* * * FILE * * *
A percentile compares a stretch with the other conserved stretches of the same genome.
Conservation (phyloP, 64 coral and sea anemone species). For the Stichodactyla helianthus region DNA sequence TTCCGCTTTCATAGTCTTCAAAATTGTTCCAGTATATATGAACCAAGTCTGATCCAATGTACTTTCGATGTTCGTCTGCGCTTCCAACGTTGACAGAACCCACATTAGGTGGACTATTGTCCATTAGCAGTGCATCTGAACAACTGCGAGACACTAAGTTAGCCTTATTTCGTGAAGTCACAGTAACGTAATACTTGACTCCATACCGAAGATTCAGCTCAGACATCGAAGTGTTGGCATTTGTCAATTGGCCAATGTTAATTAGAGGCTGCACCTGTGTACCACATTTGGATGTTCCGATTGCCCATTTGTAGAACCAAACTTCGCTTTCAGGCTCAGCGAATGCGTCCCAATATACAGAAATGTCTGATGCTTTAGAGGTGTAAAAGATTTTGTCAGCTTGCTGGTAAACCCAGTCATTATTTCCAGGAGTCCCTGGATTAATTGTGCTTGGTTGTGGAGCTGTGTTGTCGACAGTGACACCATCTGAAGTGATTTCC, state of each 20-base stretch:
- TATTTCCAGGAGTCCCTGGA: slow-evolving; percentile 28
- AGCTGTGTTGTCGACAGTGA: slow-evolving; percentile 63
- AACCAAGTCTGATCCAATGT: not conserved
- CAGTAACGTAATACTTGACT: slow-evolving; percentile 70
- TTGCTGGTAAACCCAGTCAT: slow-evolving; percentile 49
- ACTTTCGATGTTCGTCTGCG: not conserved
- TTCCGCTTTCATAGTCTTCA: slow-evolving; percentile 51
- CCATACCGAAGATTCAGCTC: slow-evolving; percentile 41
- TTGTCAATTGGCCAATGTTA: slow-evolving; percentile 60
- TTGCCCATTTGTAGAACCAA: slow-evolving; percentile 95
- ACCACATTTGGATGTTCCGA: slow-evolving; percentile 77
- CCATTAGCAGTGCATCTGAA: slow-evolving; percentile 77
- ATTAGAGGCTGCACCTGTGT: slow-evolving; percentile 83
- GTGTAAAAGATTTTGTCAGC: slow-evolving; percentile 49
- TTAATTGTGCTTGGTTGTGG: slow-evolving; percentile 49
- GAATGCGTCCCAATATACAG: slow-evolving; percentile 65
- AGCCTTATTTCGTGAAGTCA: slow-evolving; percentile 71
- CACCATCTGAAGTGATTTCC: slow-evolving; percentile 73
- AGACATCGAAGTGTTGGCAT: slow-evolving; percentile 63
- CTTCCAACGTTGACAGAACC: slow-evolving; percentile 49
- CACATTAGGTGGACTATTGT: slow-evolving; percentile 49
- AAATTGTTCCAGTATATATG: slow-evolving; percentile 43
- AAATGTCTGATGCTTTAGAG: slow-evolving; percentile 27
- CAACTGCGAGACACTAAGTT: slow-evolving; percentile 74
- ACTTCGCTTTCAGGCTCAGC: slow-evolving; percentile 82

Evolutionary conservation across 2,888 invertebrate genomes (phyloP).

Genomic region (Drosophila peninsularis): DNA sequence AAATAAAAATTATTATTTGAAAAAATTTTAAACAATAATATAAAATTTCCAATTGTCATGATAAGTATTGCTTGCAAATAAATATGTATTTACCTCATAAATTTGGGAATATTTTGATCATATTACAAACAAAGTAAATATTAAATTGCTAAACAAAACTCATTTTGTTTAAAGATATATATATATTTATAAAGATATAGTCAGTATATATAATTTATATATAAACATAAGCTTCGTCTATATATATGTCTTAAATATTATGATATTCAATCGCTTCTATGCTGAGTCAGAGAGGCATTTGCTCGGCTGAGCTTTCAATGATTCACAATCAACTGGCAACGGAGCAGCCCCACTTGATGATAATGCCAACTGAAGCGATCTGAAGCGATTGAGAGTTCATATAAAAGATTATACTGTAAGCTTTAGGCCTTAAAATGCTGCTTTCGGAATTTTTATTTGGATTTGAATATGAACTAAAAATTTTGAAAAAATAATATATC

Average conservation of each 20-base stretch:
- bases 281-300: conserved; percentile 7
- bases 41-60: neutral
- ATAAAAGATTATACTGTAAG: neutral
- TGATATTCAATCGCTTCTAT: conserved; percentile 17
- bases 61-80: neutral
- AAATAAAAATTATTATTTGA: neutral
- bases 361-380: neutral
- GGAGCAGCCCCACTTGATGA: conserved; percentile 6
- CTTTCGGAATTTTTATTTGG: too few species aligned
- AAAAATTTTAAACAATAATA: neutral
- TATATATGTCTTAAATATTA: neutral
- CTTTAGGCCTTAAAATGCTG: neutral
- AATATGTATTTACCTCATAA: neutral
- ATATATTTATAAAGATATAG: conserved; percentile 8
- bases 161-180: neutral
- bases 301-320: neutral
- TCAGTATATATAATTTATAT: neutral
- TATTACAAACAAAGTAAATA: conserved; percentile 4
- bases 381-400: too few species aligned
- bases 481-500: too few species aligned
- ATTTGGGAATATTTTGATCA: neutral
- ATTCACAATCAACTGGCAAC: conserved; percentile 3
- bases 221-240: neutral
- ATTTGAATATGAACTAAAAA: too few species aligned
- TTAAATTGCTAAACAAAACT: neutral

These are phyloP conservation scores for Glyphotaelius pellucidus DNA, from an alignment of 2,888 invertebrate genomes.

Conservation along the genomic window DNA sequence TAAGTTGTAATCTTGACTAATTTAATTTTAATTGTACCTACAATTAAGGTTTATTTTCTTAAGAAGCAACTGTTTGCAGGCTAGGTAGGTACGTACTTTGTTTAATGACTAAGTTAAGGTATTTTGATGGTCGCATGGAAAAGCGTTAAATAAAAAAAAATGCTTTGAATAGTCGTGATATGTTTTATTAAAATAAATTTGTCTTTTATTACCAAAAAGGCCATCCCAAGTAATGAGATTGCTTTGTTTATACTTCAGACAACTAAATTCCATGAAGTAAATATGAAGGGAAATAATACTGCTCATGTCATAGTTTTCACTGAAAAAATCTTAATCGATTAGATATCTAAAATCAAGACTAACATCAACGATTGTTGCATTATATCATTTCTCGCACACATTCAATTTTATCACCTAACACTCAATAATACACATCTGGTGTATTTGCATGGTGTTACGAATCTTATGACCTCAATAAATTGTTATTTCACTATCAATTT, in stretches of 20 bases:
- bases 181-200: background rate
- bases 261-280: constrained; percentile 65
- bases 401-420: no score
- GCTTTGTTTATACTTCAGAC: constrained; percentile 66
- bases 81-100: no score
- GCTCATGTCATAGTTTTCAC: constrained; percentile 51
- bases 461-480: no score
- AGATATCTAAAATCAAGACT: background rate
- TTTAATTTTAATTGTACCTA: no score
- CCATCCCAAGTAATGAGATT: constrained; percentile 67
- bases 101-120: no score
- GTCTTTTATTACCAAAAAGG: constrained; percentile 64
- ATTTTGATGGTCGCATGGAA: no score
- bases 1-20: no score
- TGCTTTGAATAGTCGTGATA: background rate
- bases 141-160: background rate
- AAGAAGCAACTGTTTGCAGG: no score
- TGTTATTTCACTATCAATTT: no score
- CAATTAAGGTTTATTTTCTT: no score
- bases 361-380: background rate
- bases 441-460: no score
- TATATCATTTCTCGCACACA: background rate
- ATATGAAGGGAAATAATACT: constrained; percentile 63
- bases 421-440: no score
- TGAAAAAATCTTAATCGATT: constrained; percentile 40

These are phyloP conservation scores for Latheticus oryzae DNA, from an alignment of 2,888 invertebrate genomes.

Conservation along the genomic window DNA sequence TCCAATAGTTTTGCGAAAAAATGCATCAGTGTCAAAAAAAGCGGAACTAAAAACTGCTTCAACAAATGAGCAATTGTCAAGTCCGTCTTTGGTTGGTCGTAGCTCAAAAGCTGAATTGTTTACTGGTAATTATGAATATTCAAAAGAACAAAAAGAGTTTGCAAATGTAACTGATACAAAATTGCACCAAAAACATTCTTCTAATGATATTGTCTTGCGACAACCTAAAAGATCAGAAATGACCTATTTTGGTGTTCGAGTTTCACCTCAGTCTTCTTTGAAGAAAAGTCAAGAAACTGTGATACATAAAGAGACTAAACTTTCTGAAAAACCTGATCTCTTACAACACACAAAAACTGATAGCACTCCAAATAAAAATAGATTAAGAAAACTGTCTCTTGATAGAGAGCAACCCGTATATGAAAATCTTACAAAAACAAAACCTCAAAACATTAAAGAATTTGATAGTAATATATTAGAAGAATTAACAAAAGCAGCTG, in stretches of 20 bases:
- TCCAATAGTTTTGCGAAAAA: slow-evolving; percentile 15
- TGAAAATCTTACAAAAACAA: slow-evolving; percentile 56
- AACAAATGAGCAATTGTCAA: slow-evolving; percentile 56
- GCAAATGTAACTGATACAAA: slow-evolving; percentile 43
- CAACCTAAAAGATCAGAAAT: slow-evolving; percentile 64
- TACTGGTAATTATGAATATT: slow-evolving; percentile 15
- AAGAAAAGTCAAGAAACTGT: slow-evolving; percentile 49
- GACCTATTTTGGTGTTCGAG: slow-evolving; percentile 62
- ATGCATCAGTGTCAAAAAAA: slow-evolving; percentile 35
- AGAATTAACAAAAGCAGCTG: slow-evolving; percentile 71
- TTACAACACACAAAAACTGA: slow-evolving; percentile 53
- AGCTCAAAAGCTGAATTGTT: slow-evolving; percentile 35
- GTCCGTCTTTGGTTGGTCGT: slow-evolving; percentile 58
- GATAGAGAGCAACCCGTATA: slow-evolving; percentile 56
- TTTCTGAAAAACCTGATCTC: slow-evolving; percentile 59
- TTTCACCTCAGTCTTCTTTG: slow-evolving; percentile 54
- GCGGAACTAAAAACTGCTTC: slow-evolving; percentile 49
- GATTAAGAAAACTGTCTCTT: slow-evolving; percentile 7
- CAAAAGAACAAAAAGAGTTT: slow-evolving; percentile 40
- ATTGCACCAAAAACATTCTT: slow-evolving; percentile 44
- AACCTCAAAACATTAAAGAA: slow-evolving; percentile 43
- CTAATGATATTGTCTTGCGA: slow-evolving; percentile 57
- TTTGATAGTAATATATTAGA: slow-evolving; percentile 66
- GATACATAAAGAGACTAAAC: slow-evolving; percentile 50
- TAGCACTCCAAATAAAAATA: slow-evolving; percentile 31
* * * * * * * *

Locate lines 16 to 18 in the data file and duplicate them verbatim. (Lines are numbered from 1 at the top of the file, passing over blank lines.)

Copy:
- GTGTAAAAGATTTTGTCAGC: slow-evolving; percentile 49
- TTAATTGTGCTTGGTTGTGG: slow-evolving; percentile 49
- GAATGCGTCCCAATATACAG: slow-evolving; percentile 65